• Real Estate Bids: Buyers can make blind bids or blind offers for properties in the real estate market. When a property is listed, multiple parties can make offers to purchase at the same time without knowing how much the other interested parties are willing to pay. There is no transparency in this process, which can see the sale (and ultimate winning) price shoot up as potential buyers have to guess what will put them on top.
  • Auctions: Auctions are sales where buyers try to outbid each other for a good or service. The individual with the highest bid wins. Auctions that involve blind bidding hide the value of all bids submitted by potential buyers. Just like blind offers in real estate, this involves some guesswork, where the bidder must decide how much to pay in order to win the auction.
  • Infrastructure Projects: Governments commonly use a blind bidding process in order to award contracts for various projects, such as infrastructure improvements or information technology projects. Invitations are sent to independent contractors who, in turn, send in proposals with how much they're willing to accept as payment for the job. Bids are sealed and kept secret until the due date when a winner is declared—usually the one with the lowest dollar figure. This allows all participants to take part in a fair process.

Example of a Blind Bid

A blind bid might be submitted that reveals only general characteristics of a book of securities, such as its beta, volatility, and other attributes without specifically listing them. So let's suppose that the portfolio has very low volatility and consists of bonds.

An institutional investor may seek fixed-income investments with low volatility and come across the blind bid. Since they’re simply looking to reduce risk in their portfolio, they may choose to purchase the book of securities without knowing the individual components. The characteristics of the portfolio may suggest that they consist of highly-rated corporate bonds and/or government securities, and so the blind bid may offer a compelling value.

The Bottom Line

A blind bid is an offer to purchase a bundle of securities without knowing the exact securities being purchased. While individual investors would never make such a deal, these transactions are commonplace among institutional investors that are more concerned with the characteristics of a portfolio than the individual components.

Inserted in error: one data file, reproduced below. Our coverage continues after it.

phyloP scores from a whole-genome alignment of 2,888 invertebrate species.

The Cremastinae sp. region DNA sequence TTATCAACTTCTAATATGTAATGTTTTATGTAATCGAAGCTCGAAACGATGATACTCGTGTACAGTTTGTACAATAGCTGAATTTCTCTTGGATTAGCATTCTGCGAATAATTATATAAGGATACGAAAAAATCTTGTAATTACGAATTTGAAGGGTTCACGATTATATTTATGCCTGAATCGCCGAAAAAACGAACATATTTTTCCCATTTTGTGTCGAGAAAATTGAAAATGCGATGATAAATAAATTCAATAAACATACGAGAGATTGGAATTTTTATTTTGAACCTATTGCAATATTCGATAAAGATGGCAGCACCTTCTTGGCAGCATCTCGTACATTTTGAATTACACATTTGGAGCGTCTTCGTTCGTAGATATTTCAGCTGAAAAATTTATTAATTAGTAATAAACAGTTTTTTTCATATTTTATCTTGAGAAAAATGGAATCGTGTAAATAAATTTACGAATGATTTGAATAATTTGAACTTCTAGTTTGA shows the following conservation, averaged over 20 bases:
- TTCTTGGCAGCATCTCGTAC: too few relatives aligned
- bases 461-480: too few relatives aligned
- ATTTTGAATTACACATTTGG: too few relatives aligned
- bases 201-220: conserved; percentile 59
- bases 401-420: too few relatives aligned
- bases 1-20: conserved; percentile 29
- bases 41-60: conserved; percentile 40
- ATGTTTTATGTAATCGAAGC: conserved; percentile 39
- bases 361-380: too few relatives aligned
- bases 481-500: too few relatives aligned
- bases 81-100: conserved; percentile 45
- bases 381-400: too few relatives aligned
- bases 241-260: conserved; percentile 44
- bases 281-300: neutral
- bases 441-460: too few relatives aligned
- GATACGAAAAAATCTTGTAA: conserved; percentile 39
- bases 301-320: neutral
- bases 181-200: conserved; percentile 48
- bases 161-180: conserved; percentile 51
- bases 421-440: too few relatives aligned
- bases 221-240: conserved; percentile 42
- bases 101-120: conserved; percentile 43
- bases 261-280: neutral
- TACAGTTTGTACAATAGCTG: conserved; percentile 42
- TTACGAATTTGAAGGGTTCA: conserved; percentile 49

Blind bids carry substantial basis risk, which is the risk that the investor ends up holding underlying assets that are not comparable to the investment portfolio the investor sought exposure to initially. The potential that these instruments will not be negatively correlated heightens the risk of excess gains or losses in a hedging strategy, which would ultimately increase the risk threshold beyond the investor's risk tolerance. Basis risk can be found in certain custom derivative contract transactions that involve different currencies, volatility profiles, or betas.

Article Sources
Investopedia requires writers to use primary sources to support their work. These include white papers, government data, original reporting, and interviews with industry experts. We also reference original research from other reputable publishers where appropriate. You can learn more about the standards we follow in producing accurate, unbiased content in our editorial policy.
  1. The Free Dictionary. "Blind Bid." Accessed July 29, 2021.

  2. Traders Magazine. "Principal Blind Bidding In Portfolio Trading." Accessed July 29, 2021.

  3. Management Science. "Intermediated Blind Portfolio Auctions," Page 1748. Accessed July 29, 2021.

  4. True North Mortgage. "How the Blind Offer is Hurting the Canadian Housing Market." Accessed July 29, 2021.

  5. Charity Auctions Today. "What is Blind Bidding?" Accessed July 29, 2021.

  6. Procore. "What is blind bidding?" Accessed July 29, 2021.

Take the Next Step to Invest
The offers that appear in this table are from partnerships from which Investopedia receives compensation. This compensation may impact how and where listings appear. Investopedia does not include all offers available in the marketplace.